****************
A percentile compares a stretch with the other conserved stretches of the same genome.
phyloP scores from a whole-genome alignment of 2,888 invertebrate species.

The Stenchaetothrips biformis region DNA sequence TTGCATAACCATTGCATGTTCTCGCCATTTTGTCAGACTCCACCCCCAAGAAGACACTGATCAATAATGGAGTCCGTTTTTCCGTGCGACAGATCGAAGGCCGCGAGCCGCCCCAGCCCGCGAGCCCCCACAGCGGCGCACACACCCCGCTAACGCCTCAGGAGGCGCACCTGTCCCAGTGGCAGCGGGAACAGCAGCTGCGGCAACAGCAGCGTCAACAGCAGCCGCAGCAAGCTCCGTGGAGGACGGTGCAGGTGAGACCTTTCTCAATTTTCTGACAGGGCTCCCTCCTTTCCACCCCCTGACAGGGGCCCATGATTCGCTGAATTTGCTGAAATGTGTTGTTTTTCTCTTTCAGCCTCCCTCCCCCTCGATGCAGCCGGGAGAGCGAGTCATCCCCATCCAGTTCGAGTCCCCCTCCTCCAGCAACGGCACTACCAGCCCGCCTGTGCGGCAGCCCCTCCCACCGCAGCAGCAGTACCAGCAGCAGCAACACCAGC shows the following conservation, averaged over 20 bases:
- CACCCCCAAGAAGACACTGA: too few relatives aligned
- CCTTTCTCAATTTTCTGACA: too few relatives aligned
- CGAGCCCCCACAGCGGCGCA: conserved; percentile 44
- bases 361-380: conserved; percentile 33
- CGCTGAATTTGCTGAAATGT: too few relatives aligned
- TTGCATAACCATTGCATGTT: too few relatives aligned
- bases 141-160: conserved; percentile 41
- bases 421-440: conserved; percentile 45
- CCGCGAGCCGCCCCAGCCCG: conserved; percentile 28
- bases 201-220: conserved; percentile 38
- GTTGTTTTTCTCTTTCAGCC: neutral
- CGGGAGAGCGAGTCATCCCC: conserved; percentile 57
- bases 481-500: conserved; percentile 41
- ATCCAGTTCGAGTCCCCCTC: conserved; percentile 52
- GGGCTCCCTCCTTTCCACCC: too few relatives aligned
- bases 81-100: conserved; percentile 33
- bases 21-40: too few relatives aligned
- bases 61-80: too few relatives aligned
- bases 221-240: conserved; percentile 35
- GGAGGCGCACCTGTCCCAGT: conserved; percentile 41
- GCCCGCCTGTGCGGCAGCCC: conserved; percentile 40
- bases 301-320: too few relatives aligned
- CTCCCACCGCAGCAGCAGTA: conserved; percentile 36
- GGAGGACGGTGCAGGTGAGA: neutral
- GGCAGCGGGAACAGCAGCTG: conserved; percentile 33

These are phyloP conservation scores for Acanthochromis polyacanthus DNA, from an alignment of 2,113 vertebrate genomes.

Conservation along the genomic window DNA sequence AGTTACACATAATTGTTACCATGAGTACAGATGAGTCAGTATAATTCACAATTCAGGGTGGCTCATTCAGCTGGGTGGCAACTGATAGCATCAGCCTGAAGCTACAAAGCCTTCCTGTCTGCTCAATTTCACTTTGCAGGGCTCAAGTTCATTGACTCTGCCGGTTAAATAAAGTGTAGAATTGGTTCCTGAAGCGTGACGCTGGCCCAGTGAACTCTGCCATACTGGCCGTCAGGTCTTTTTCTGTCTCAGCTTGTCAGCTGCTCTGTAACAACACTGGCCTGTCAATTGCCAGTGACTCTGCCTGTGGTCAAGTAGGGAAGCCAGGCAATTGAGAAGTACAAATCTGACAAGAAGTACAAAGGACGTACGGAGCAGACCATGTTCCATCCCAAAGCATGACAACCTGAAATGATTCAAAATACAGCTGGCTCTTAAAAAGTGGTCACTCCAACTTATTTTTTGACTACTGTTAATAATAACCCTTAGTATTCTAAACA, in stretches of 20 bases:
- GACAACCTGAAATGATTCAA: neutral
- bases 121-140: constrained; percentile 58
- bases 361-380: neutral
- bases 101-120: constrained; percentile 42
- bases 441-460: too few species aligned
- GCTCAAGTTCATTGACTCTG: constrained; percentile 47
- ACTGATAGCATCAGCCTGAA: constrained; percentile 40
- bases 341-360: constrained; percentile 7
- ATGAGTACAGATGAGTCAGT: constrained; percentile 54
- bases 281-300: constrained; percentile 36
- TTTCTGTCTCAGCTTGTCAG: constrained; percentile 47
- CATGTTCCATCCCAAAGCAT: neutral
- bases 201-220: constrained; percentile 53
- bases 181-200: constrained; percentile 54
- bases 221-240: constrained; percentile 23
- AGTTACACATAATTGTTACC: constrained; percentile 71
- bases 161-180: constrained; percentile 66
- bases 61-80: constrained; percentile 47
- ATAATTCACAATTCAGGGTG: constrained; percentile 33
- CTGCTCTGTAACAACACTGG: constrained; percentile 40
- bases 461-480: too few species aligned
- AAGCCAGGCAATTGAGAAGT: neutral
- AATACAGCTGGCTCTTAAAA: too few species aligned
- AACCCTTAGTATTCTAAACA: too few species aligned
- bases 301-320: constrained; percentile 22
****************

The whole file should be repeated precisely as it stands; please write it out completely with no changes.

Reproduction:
A percentile compares a stretch with the other conserved stretches of the same genome.
phyloP scores from a whole-genome alignment of 2,888 invertebrate species.

The Stenchaetothrips biformis region DNA sequence TTGCATAACCATTGCATGTTCTCGCCATTTTGTCAGACTCCACCCCCAAGAAGACACTGATCAATAATGGAGTCCGTTTTTCCGTGCGACAGATCGAAGGCCGCGAGCCGCCCCAGCCCGCGAGCCCCCACAGCGGCGCACACACCCCGCTAACGCCTCAGGAGGCGCACCTGTCCCAGTGGCAGCGGGAACAGCAGCTGCGGCAACAGCAGCGTCAACAGCAGCCGCAGCAAGCTCCGTGGAGGACGGTGCAGGTGAGACCTTTCTCAATTTTCTGACAGGGCTCCCTCCTTTCCACCCCCTGACAGGGGCCCATGATTCGCTGAATTTGCTGAAATGTGTTGTTTTTCTCTTTCAGCCTCCCTCCCCCTCGATGCAGCCGGGAGAGCGAGTCATCCCCATCCAGTTCGAGTCCCCCTCCTCCAGCAACGGCACTACCAGCCCGCCTGTGCGGCAGCCCCTCCCACCGCAGCAGCAGTACCAGCAGCAGCAACACCAGC shows the following conservation, averaged over 20 bases:
- CACCCCCAAGAAGACACTGA: too few relatives aligned
- CCTTTCTCAATTTTCTGACA: too few relatives aligned
- CGAGCCCCCACAGCGGCGCA: conserved; percentile 44
- bases 361-380: conserved; percentile 33
- CGCTGAATTTGCTGAAATGT: too few relatives aligned
- TTGCATAACCATTGCATGTT: too few relatives aligned
- bases 141-160: conserved; percentile 41
- bases 421-440: conserved; percentile 45
- CCGCGAGCCGCCCCAGCCCG: conserved; percentile 28
- bases 201-220: conserved; percentile 38
- GTTGTTTTTCTCTTTCAGCC: neutral
- CGGGAGAGCGAGTCATCCCC: conserved; percentile 57
- bases 481-500: conserved; percentile 41
- ATCCAGTTCGAGTCCCCCTC: conserved; percentile 52
- GGGCTCCCTCCTTTCCACCC: too few relatives aligned
- bases 81-100: conserved; percentile 33
- bases 21-40: too few relatives aligned
- bases 61-80: too few relatives aligned
- bases 221-240: conserved; percentile 35
- GGAGGCGCACCTGTCCCAGT: conserved; percentile 41
- GCCCGCCTGTGCGGCAGCCC: conserved; percentile 40
- bases 301-320: too few relatives aligned
- CTCCCACCGCAGCAGCAGTA: conserved; percentile 36
- GGAGGACGGTGCAGGTGAGA: neutral
- GGCAGCGGGAACAGCAGCTG: conserved; percentile 33

These are phyloP conservation scores for Acanthochromis polyacanthus DNA, from an alignment of 2,113 vertebrate genomes.

Conservation along the genomic window DNA sequence AGTTACACATAATTGTTACCATGAGTACAGATGAGTCAGTATAATTCACAATTCAGGGTGGCTCATTCAGCTGGGTGGCAACTGATAGCATCAGCCTGAAGCTACAAAGCCTTCCTGTCTGCTCAATTTCACTTTGCAGGGCTCAAGTTCATTGACTCTGCCGGTTAAATAAAGTGTAGAATTGGTTCCTGAAGCGTGACGCTGGCCCAGTGAACTCTGCCATACTGGCCGTCAGGTCTTTTTCTGTCTCAGCTTGTCAGCTGCTCTGTAACAACACTGGCCTGTCAATTGCCAGTGACTCTGCCTGTGGTCAAGTAGGGAAGCCAGGCAATTGAGAAGTACAAATCTGACAAGAAGTACAAAGGACGTACGGAGCAGACCATGTTCCATCCCAAAGCATGACAACCTGAAATGATTCAAAATACAGCTGGCTCTTAAAAAGTGGTCACTCCAACTTATTTTTTGACTACTGTTAATAATAACCCTTAGTATTCTAAACA, in stretches of 20 bases:
- GACAACCTGAAATGATTCAA: neutral
- bases 121-140: constrained; percentile 58
- bases 361-380: neutral
- bases 101-120: constrained; percentile 42
- bases 441-460: too few species aligned
- GCTCAAGTTCATTGACTCTG: constrained; percentile 47
- ACTGATAGCATCAGCCTGAA: constrained; percentile 40
- bases 341-360: constrained; percentile 7
- ATGAGTACAGATGAGTCAGT: constrained; percentile 54
- bases 281-300: constrained; percentile 36
- TTTCTGTCTCAGCTTGTCAG: constrained; percentile 47
- CATGTTCCATCCCAAAGCAT: neutral
- bases 201-220: constrained; percentile 53
- bases 181-200: constrained; percentile 54
- bases 221-240: constrained; percentile 23
- AGTTACACATAATTGTTACC: constrained; percentile 71
- bases 161-180: constrained; percentile 66
- bases 61-80: constrained; percentile 47
- ATAATTCACAATTCAGGGTG: constrained; percentile 33
- CTGCTCTGTAACAACACTGG: constrained; percentile 40
- bases 461-480: too few species aligned
- AAGCCAGGCAATTGAGAAGT: neutral
- AATACAGCTGGCTCTTAAAA: too few species aligned
- AACCCTTAGTATTCTAAACA: too few species aligned
- bases 301-320: constrained; percentile 22